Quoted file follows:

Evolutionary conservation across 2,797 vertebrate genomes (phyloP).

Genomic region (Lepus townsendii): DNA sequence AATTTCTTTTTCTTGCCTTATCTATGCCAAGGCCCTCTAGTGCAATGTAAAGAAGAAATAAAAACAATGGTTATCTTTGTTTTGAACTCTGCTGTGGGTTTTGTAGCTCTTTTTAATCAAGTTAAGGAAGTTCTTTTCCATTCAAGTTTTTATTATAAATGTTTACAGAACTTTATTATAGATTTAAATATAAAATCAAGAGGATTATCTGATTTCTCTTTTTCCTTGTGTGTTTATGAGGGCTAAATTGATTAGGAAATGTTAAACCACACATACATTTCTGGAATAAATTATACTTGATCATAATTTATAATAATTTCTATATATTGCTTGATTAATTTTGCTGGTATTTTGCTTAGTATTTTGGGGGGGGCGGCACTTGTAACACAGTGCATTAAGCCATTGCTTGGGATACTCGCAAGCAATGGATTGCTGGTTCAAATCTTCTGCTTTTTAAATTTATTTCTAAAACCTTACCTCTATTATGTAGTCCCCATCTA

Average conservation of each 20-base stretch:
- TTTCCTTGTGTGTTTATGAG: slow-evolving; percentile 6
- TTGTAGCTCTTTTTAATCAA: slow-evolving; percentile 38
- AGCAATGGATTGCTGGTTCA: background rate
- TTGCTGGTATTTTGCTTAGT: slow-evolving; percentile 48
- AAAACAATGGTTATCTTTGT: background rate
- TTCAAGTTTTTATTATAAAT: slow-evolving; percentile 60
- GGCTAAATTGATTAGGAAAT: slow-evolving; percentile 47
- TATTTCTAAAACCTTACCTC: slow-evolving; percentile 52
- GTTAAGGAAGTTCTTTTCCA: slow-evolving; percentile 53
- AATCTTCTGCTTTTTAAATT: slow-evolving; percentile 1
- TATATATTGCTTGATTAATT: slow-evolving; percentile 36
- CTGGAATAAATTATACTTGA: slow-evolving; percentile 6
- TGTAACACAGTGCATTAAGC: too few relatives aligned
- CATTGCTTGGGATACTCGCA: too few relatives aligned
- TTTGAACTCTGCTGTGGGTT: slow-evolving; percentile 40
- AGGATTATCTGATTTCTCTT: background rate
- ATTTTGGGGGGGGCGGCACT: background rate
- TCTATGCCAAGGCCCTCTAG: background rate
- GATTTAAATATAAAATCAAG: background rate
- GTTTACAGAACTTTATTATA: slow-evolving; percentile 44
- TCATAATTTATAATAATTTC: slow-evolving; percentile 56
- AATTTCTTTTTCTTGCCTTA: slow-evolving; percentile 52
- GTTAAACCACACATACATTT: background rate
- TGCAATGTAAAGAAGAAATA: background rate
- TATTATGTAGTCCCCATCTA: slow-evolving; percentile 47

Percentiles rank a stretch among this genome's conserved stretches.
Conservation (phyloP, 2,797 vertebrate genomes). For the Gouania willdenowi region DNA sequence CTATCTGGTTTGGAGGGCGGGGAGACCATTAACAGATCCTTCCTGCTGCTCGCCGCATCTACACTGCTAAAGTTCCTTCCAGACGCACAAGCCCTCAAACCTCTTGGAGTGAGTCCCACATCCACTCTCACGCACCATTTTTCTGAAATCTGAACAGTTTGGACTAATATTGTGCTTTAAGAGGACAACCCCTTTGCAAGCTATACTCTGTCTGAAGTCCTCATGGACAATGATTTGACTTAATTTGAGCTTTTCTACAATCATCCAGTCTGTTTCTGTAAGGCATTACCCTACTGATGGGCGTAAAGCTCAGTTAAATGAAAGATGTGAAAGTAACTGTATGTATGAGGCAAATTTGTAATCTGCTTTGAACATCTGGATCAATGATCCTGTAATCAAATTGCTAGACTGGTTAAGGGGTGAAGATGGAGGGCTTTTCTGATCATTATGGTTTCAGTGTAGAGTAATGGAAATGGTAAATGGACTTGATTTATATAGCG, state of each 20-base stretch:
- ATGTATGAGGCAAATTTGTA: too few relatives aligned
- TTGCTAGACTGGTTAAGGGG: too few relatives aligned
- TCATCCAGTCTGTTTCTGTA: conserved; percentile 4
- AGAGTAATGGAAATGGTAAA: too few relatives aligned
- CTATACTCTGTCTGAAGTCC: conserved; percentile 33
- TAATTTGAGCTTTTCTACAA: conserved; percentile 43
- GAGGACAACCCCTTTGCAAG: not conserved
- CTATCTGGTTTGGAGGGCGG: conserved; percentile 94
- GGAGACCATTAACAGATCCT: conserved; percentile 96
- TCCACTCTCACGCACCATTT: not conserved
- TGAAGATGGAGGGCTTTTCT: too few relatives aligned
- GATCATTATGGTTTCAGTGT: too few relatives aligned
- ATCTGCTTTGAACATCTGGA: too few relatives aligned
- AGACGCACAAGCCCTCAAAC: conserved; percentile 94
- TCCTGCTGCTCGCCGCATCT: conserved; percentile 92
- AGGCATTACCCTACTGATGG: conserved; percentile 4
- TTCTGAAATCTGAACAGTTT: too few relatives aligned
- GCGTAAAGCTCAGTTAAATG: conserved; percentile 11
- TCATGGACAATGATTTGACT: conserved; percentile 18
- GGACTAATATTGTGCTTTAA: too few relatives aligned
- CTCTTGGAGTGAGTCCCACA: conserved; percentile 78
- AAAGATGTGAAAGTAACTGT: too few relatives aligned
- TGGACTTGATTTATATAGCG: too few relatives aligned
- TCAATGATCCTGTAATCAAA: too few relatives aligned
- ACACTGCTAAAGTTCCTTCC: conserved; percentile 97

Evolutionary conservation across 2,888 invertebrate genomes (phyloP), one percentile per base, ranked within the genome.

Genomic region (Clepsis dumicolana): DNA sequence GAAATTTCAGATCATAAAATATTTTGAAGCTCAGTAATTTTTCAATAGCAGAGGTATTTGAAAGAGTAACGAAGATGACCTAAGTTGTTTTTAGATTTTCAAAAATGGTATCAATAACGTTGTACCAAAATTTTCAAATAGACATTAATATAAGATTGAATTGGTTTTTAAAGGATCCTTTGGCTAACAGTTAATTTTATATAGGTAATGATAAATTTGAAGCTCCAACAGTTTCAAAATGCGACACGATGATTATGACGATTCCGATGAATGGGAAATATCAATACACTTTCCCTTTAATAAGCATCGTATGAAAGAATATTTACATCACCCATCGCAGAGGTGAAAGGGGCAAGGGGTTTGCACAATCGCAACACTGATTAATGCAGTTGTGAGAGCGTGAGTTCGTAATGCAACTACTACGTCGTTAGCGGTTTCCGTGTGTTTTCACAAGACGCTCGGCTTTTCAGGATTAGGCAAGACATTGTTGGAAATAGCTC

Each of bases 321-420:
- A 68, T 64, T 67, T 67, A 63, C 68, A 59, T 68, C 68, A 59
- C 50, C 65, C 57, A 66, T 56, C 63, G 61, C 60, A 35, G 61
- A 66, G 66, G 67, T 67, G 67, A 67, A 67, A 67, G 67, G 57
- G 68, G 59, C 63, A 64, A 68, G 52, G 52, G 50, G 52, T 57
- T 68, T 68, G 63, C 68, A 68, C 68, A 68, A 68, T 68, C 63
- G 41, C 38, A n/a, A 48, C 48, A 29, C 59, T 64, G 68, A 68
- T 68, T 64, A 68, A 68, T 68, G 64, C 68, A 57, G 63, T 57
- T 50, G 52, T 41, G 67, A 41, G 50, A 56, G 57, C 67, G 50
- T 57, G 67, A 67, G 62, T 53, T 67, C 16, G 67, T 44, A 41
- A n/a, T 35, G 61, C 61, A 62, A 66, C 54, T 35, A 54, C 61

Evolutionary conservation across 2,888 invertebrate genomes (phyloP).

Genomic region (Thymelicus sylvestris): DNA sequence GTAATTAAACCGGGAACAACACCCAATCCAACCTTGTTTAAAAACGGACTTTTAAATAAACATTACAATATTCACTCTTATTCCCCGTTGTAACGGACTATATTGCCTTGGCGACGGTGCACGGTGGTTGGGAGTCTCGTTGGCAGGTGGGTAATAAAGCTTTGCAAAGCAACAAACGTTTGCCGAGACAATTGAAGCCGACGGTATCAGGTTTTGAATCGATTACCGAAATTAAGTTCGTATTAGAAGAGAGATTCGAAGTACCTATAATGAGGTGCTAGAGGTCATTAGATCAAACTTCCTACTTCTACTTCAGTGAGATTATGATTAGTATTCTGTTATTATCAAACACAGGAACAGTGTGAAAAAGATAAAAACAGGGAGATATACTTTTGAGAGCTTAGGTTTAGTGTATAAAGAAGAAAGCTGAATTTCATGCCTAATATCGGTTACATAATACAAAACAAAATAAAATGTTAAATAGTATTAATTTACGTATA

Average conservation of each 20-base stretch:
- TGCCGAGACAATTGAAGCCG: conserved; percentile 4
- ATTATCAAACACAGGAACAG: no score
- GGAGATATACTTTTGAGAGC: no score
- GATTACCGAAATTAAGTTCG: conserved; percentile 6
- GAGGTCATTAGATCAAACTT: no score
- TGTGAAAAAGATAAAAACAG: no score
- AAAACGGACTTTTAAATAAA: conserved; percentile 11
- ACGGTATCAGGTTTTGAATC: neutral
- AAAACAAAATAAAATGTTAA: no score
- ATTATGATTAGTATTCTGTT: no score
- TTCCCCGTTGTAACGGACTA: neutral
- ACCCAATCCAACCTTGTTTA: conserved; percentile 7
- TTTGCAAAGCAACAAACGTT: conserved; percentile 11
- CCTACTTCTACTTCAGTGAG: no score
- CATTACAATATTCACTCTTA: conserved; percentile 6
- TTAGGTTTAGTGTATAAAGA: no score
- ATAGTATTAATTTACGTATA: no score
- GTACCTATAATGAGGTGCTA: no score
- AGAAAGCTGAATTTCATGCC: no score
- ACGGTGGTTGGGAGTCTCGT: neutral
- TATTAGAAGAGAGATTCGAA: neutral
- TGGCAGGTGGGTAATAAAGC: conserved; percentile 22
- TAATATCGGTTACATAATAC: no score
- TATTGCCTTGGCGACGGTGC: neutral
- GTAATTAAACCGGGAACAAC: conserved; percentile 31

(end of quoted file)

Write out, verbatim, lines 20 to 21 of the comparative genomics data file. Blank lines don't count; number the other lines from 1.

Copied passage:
- ATTTTGGGGGGGGCGGCACT: background rate
- TCTATGCCAAGGCCCTCTAG: background rate